Johnson v. Atria Sr Living Group Inc et al

Filing 65

ORDER granting 61 Motion to Compel; granting 62 Motion for Protective Order. The discovery deadline is extended to June 27, 2011. Signed by Judge Stefan R. Underhill on 05/17/2011. (Yaster, B.)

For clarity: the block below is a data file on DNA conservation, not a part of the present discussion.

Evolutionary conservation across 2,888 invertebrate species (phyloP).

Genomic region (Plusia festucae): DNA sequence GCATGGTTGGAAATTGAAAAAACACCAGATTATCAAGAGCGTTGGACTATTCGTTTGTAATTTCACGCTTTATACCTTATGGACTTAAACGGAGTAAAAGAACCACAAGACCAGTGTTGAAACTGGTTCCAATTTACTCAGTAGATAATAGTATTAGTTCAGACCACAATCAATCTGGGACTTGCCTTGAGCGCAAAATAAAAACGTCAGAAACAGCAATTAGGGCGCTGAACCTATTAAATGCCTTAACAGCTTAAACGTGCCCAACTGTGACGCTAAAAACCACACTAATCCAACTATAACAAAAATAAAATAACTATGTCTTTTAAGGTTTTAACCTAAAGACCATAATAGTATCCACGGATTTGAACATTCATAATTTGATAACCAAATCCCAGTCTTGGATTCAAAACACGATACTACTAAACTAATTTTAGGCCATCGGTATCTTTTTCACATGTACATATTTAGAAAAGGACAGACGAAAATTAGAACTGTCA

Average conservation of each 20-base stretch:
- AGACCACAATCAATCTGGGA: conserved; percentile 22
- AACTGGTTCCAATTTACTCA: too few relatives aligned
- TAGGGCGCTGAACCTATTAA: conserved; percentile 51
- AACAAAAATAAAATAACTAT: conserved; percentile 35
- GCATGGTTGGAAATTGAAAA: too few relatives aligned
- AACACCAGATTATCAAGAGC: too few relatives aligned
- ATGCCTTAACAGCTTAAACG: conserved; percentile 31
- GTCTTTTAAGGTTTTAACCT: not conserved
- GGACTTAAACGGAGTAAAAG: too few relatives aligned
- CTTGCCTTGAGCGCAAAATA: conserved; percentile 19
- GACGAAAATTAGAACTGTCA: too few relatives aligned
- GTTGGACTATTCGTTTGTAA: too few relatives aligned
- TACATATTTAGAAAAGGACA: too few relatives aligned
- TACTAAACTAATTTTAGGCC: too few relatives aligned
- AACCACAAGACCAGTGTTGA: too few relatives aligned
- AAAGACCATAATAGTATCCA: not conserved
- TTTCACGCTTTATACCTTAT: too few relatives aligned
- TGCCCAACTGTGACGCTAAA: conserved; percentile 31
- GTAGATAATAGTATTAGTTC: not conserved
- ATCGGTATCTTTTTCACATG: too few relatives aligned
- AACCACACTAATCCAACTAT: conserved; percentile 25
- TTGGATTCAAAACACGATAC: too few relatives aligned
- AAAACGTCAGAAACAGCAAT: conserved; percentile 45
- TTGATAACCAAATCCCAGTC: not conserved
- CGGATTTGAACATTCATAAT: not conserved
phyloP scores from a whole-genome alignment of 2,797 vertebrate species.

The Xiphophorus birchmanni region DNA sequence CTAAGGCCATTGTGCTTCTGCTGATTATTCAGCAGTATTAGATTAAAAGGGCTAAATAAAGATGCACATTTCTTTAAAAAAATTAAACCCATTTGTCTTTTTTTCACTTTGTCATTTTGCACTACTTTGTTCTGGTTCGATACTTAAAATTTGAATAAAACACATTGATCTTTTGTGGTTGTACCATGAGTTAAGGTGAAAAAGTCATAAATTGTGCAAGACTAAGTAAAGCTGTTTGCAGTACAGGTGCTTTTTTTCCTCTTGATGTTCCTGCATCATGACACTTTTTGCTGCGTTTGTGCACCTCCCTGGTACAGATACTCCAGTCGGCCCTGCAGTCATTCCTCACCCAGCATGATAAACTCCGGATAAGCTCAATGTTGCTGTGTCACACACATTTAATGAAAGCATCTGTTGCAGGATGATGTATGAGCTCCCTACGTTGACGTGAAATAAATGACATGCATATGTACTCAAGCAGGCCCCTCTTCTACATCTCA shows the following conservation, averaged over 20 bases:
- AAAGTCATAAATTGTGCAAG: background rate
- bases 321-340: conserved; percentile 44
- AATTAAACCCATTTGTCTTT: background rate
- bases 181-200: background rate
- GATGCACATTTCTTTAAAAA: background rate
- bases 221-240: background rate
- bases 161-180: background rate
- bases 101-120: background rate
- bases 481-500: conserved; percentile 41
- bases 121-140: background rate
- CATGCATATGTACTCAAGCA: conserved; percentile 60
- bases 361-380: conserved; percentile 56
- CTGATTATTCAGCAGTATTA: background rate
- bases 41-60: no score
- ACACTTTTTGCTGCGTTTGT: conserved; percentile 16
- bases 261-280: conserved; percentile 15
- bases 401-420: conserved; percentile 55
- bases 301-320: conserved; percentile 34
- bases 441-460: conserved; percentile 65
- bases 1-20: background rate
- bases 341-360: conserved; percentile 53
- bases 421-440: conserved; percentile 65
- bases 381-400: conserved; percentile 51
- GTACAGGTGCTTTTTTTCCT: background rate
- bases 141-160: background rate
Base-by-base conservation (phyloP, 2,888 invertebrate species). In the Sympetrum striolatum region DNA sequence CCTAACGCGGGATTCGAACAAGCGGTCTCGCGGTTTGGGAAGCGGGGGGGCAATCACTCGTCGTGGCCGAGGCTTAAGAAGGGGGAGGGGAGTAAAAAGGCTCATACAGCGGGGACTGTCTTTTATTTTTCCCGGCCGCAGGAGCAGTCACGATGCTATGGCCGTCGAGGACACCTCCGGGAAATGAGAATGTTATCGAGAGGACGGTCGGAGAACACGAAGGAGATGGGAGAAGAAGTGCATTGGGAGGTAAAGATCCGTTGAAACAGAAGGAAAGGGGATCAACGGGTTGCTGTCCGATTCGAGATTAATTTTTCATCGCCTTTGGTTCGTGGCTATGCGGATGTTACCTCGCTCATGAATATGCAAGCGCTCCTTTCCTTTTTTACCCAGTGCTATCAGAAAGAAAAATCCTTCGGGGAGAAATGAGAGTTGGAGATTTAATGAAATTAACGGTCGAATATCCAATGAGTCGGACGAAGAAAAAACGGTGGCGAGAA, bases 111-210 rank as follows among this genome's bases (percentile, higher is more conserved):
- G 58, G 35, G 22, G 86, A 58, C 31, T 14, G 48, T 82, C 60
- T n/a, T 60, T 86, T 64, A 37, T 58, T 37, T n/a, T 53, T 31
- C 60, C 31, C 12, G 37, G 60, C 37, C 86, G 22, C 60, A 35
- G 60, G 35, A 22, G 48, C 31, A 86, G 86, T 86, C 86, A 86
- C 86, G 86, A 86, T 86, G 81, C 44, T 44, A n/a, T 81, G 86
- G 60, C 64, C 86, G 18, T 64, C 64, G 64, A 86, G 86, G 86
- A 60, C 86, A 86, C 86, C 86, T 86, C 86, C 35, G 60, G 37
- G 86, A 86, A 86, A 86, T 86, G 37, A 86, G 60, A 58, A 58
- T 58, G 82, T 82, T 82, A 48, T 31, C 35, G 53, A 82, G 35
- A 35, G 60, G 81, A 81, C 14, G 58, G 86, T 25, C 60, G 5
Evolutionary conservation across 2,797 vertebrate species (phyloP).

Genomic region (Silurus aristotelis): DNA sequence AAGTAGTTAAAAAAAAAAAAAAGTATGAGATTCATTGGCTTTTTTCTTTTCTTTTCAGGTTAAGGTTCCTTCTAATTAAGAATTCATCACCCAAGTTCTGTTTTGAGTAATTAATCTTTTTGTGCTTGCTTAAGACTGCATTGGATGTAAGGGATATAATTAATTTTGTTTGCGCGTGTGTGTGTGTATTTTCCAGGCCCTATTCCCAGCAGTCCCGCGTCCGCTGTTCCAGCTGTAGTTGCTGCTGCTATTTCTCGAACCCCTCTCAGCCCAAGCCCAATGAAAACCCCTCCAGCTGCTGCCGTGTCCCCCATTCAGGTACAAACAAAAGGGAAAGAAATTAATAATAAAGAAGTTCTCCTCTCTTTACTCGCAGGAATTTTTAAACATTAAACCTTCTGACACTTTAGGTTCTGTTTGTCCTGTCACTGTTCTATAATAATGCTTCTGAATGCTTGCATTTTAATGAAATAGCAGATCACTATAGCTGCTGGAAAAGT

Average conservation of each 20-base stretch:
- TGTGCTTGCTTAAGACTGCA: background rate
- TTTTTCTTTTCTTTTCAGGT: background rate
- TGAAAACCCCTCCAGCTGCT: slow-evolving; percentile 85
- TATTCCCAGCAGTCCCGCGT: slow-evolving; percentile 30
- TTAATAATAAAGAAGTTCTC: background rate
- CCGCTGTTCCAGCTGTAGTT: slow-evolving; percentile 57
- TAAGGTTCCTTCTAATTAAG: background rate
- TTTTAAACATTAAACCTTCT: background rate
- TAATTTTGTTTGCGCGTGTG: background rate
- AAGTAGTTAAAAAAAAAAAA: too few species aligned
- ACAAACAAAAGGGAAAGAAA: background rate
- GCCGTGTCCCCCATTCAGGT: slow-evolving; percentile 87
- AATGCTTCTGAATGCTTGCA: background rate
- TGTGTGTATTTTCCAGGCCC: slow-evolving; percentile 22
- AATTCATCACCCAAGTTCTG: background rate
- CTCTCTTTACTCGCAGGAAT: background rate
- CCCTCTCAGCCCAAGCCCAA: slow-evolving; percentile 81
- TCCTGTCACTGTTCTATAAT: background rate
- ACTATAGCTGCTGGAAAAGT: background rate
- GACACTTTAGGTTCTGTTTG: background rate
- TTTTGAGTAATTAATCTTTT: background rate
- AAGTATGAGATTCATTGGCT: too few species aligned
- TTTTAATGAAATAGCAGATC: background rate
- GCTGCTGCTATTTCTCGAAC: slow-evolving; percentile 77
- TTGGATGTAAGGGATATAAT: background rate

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UNITED STATES DISTRICT COURT DISTRICT OF CONNECTICUT EBONY T. JOHNSON, Plaintiff, v. CIVIL ACTION NO. 3:09cv2120 (SRU) ATRIA SENIOR LIVING GROUP, INC. and ATRIA MANAGEMENT COMPANY, LLC, Defendants. RULING ON MOTIONS TO COMPEL RELEASE OF PLAINTIFF’S RECORDS AND FOR PROTECTIVE ORDER OF CONFIDENTIALITY The defendants, Atria Senior Living Group, Inc. and Atria Management Company, LLC (collectively, “Atria”), move for a court order compelling the Veterans Administration CT Healthcare System (“VA”) to release to Atria’s counsel “copies of all records, reports, correspondence, notes, memoranda, invoices or other documents relating to all treatments, examinations, diagnoses, counseling, testing, prescribed medications and/or medical services provided to Plaintiff,” Ebony T. Johnson. (Doc. # 61.) Atria has also moved for a protective order that would render all such VA documents confidential and restrict who may access them and for what purposes. (Doc. # 62.) Johnson has not opposed Atria’s motions. The Secretary of Veterans Affairs may disclose a veteran’s medical records: If authorized by an appropriate order of a court of competent jurisdiction granted after application showing good cause therefor. In assessing good cause the court shall weigh the public interest and the need for disclosure against the injury to the patient or subject, to the physician-patient relationship, and to the treatment services. Upon the granting of such order, the court, in determining the extent to which any disclosure of all or any part of any record is necessary, shall impose appropriate safeguards against unauthorized disclosure. 38 U.S.C. § 7332(b)(2)(D). Atria has demonstrated good cause supporting the disclosure of Johnson’s documents. As a part of her claimed damages, Johnson alleges that Atria caused her emotional distress that ultimately led her to seek treatment from the VA. Her VA records are discoverable because they are “relevant to [a] party’s claim or defense” and are “reasonably calculated to lead to the discovery of admissible evidence.” Fed. R. Civ. P. 26(b)(1). The disclosure of confidential VA medical records to a third party does threaten injury to Johnson. But Atria’s proposed protective order imposes “appropriate safeguards against unauthorized disclosure.” 38 U.S.C. § 7332(b)(2)(D). Among the safeguards it provides, the protective order (1) designates all produced VA records as confidential; (2) limits the disclosure of those records to parties, counsel of record, employees of counsel necessary to assist in the litigation, consultants or experts to the extent counsel deems them necessary, persons testifying in this action (and only during and in preparation of their testimony), and the court or the jury at trial or as exhibits to motions; and (3) requires that the records be kept in a separate and secure file or storage system and, if they are introduced before the court, that they be sealed upon a motion or in accordance with applicable law. (Doc. # 62.) Atria’s motion to compel (doc. # 61) is GRANTED. The VA shall release Johnson’s medical records to Atria in accordance with Atria’s subpoena dated February 16, 2011. Atria’s motion for a protective order (doc. # 62) is also GRANTED. All released VA records are subject to the protective order’s rules and restrictions. Finally, in order to permit adequate time for the parties to obtain the VA documents and conduct subsequent discovery, the discovery deadline is extended to June 27, 2011. -2- It is so ordered. Dated at Bridgeport, Connecticut, this 17th day of May 2011. /s/ Stefan R. Underhill Stefan R. Underhill United States District Judge -3-

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